the Appian Way" had all the crescen-
dos and excitement of the entire con-
cert.
Collage was a remarkable event, de-
serving of all the attendance and atten-
tion it always receives. Representatives
of music education from around the
state attended the free concert, but its
strongest supporters were, as always,
students.
The diversity of the performers and
their talents as well as the captivating
format made the evening a true collage.

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Do you want to write film, music, book, theater, concert or any
other type of reviews? Well then, Daily Arts is the place to be!
just stop by the Daily's mass meeting tomorrow at 7 p.m. in the
Student Publications Building, 420 Maynard st.

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Ricnard ureytuss stanas tali and proud In "Mr. Holland's opus."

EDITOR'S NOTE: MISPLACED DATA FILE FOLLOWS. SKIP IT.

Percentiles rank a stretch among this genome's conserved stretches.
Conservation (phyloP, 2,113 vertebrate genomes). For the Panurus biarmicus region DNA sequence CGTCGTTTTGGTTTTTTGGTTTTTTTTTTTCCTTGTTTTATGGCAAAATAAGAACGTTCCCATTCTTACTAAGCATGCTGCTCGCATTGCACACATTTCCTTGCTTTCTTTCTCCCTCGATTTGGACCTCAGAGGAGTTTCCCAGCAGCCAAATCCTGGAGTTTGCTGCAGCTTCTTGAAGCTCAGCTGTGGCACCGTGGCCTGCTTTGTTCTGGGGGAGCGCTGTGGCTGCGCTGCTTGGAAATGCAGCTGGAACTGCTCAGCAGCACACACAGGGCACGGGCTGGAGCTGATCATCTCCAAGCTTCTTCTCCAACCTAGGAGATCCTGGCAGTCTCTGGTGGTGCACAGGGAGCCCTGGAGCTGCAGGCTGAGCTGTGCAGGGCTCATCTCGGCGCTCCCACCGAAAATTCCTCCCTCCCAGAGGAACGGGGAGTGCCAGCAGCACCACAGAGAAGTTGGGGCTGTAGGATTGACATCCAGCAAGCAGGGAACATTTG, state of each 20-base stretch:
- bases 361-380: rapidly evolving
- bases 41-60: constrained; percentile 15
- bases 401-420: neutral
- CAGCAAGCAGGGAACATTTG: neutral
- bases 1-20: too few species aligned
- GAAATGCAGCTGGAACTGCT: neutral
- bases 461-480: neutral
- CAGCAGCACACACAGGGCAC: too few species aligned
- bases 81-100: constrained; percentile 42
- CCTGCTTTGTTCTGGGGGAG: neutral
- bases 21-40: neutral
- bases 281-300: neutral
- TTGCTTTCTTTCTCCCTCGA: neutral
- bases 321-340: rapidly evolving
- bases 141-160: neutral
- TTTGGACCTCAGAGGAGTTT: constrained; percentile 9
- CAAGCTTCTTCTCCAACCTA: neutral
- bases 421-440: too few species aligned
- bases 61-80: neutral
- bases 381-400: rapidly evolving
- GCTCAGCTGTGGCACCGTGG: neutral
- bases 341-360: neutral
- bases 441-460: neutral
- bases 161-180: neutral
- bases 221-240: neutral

Sweet sentimental 'ps
By Kristin Long who becomes his mentor and clI
Daily Arts Writer friend. She informs him that the role of
Somesay that asign of agreat movie ateacherentailsmuchImore than simple
is whether or not it can make its audi- instruction within the classroom; italso
ence understand the characters' emo- includes guiding his students to new
tions. If this is the case, then "Mr. arenas of life.
Holland's Opus" has succeeded in what Mr. Holland enters into a school that
most movies of its kind try to do. Seln- haslittlemusichistoryandcreatesaworld
sitive audience members might find in which he and his prodigies makemag-
nificent sounds. Through multiple trial
- -- and error experiments, he works his }
into the lives ofyoung minds by teachIg
Ow ' Mr. Holland's more than just the history of Bach.
In this film, the music enhances the
Opus story. Like Mr. Holland, we are capti-
Directed h vated by the sounds and the feelings of
this medium. Throughout the duration
Stephen iferelt; with aof the flick, he attempts to compose a
Richard Dreyfiss musical selection that he hopes will
At Ann Arbor I 2 become one the finest works ever made.
and Showcase His problem lies in its completion, for